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Lord Gainford: My Lords, my noble friend the Minister has given some interesting figures. Will he assure the House as to their accuracy?

Lord Mackay of Ardbrecknish: My Lords, absolutely. I can indeed assure my noble friend that as at 5.30 p.m. last night those were the figures supplied to me by the division in the War Pensions Agency which is dealing with this issue.

Baroness Nicol: My Lords, will the Minister explain why in some cases pension books were withdrawn before the new pension books were issued? In some cases there was a gap of several weeks. Does the Minister understand that some of these ladies are among the most vulnerable of our society, and that even a gap of one week made difficulties for them? Can he explain how it happened?

Lord Mackay of Ardbrecknish: My Lords, of course I cannot explain a particular case, but in general terms, because of the book system that we operate in the DSS, if there is a change in the payment the book has to be withdrawn and a new or amended book issued. That causes a problem over the whole of the department. It is one of the issues which will be finally resolved when we move over to a plastic payment card, because then there will be no need to make that return and there will be no interruption in the payment.

Viscount Allenby of Megiddo: My Lords, there have been reports in the media and elsewhere of war widows in receipt of reinstated pensions having their benefit payments reduced by local authorities. Have the Government received any evidence of that? Does the Minister agree that there could be cases of giving with one hand and taking away with another?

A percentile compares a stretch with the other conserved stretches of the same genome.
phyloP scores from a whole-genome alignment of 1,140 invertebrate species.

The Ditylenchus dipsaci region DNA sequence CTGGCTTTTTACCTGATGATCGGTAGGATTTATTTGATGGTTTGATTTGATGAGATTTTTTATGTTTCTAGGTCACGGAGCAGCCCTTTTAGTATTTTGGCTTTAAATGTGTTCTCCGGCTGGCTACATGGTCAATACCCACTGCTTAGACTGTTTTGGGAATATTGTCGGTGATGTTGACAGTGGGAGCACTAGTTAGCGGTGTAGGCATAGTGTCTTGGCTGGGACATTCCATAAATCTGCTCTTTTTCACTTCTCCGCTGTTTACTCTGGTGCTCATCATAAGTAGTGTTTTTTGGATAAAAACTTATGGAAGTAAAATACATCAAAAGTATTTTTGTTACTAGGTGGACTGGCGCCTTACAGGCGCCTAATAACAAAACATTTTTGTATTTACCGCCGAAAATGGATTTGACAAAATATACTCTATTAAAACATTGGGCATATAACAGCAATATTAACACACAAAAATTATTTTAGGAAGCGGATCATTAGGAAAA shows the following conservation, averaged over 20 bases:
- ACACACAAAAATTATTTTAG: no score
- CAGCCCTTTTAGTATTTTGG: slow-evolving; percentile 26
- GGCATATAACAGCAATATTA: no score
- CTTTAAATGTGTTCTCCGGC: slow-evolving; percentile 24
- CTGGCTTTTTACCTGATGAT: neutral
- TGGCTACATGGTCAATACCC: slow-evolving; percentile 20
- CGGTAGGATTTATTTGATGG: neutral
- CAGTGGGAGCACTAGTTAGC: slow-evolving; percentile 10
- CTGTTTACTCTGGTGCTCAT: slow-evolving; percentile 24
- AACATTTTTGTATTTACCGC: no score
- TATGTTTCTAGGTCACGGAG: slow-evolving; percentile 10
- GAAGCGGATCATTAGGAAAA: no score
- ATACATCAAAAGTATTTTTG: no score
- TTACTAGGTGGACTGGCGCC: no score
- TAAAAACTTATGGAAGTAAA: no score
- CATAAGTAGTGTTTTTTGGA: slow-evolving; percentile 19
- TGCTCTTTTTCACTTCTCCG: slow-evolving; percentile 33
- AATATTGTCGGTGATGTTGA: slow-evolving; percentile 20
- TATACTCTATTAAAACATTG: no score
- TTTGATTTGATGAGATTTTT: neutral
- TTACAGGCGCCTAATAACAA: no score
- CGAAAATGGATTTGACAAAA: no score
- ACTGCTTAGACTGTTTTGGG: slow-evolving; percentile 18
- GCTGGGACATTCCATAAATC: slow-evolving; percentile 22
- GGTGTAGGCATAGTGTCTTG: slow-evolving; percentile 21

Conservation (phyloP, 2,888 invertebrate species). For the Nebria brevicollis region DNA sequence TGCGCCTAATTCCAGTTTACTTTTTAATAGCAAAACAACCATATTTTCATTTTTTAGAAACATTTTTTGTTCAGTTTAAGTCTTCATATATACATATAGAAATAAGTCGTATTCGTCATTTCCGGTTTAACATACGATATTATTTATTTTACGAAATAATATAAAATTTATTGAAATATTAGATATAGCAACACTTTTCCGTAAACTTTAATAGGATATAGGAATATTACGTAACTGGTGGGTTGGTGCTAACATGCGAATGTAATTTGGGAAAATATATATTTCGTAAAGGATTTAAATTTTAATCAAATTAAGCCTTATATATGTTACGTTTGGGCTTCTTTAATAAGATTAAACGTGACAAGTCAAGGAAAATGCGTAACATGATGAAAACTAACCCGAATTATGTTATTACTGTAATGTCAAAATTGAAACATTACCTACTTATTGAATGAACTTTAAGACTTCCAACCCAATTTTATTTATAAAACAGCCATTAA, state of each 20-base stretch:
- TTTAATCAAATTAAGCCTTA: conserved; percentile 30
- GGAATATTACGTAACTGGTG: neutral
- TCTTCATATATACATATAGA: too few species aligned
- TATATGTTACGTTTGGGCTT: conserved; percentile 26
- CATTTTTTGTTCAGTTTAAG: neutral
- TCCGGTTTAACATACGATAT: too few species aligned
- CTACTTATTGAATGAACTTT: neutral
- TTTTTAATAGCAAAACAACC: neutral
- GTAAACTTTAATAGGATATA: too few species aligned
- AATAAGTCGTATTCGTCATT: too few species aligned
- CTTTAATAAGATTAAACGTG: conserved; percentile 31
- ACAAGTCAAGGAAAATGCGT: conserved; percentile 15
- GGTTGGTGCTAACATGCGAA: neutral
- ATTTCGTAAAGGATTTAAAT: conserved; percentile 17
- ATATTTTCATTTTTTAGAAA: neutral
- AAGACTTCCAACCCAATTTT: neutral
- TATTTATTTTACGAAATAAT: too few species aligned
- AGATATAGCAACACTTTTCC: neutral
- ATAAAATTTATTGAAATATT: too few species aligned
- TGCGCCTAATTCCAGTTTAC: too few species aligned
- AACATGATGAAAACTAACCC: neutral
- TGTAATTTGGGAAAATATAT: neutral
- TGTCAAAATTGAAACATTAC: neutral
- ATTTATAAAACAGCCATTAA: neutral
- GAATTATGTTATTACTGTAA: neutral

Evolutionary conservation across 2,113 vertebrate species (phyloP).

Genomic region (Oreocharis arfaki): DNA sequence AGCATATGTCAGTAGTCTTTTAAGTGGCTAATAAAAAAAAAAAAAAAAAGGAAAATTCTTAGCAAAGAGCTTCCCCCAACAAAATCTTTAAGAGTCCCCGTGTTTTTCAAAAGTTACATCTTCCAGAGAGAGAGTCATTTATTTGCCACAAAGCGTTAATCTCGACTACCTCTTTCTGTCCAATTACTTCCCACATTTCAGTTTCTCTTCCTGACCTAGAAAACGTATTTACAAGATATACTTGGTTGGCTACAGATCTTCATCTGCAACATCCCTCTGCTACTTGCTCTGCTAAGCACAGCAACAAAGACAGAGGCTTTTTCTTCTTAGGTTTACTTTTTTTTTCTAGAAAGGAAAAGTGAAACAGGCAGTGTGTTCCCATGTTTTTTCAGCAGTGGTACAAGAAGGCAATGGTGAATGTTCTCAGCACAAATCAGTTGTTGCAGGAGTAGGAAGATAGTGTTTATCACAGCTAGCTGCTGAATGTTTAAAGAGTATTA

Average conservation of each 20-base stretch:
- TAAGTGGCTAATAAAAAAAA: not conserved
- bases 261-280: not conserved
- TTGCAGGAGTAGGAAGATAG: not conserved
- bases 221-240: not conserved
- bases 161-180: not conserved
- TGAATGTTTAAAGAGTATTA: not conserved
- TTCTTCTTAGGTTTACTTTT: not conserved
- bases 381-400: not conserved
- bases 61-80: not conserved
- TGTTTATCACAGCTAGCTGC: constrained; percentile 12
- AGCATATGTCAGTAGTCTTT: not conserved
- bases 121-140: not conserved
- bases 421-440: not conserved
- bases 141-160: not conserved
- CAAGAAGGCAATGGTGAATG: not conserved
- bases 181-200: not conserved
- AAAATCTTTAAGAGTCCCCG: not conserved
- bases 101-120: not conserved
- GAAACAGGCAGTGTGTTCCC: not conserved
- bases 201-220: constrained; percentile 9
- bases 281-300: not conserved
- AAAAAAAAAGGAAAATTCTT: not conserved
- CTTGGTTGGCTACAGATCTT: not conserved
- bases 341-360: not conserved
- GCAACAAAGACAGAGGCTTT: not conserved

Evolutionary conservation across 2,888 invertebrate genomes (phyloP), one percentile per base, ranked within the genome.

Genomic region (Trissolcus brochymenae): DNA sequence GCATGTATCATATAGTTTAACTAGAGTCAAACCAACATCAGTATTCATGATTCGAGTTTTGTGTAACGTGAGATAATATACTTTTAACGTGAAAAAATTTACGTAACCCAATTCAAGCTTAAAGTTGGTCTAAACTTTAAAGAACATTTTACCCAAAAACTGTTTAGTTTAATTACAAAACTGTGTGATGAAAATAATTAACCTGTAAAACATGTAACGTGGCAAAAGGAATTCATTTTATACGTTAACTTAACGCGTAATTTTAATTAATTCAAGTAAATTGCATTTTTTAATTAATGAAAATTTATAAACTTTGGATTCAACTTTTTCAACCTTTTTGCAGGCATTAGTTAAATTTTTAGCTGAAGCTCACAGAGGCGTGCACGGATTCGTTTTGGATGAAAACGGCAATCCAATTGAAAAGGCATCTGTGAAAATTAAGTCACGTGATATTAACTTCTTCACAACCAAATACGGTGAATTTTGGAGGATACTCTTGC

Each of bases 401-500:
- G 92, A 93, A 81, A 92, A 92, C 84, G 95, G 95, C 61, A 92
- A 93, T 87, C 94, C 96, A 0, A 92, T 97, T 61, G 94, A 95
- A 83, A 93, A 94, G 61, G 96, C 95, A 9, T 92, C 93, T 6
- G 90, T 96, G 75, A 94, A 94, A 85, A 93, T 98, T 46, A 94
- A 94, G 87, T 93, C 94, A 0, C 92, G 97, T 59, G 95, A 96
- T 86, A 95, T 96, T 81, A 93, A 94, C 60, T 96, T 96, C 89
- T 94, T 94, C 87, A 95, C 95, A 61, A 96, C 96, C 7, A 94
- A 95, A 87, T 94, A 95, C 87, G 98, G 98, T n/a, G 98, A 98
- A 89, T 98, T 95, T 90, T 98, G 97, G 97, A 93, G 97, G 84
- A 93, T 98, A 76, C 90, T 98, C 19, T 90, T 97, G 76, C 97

Lord Mackay of Ardbrecknish: My Lords, we have discussed this issue on a number of occasions. I believe that the noble Viscount is referring to housing benefit

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and council tax benefit. Out of their £148 a week tax-free, war widows are allowed to retain £60, all but a few pence, without it being taken into account. That is disregarded when it comes to the calculation. However, local authorities have the ability and discretion to make a bigger disregard, and indeed a total disregard. Many do and some do not.

Baroness Strange: My Lords, can my noble friend tell the House why there has been a gap between the clearing for payment of pensions at Norcross, where there may have been problems finding the original records, and actual payment from Newcastle where those problems did not exist?

Lord Mackay of Ardbrecknish: My Lords, the situation with this benefit, as with all other benefits, is that when a decision is taken that the person is eligible for a benefit--the war widow in this case--that then has to be sent to Newcastle to check against the other benefits which she may be receiving. Both benefits have to be matched together, because in some cases--for example, if she receives £148 free of tax--if the person is also on income support, the new benefit (the war widows pension) will mean a reduction in her income support. We have to ensure that people are being paid the proper amounts from all the directions from which they come before we put the pension into payment.

Newbury Bypass Works: Protesters